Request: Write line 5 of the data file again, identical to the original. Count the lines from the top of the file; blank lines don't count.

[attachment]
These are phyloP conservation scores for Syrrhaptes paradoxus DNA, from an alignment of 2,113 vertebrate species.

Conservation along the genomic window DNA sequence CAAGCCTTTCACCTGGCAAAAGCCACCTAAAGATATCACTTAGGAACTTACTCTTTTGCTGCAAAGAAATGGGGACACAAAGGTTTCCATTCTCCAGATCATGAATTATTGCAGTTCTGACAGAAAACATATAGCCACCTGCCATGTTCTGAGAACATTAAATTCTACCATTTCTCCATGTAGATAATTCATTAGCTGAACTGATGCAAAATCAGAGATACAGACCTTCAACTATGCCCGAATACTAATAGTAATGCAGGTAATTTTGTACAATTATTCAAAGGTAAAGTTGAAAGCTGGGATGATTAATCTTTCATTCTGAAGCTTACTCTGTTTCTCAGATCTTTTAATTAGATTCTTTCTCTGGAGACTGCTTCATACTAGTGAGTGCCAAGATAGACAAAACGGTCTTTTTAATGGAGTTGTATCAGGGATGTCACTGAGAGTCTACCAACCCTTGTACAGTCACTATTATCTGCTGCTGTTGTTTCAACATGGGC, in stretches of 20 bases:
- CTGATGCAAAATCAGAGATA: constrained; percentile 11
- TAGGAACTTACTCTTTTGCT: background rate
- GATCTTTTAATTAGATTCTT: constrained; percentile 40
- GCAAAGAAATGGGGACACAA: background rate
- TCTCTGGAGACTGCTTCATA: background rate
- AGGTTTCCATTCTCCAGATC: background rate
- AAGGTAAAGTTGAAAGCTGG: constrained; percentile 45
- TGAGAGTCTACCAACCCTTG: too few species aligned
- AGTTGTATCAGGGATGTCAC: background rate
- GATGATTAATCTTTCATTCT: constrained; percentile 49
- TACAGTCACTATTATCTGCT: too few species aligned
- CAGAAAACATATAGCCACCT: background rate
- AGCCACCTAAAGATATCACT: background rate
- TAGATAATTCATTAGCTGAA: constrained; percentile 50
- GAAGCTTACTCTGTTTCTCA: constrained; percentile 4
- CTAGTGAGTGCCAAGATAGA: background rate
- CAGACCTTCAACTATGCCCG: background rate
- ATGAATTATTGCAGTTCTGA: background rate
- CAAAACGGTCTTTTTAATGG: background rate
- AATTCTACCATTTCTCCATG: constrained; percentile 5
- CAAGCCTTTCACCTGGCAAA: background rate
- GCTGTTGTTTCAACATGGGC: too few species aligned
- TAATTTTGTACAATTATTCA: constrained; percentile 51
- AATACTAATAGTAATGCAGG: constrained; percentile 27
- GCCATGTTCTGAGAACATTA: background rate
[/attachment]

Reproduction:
- GATCTTTTAATTAGATTCTT: constrained; percentile 40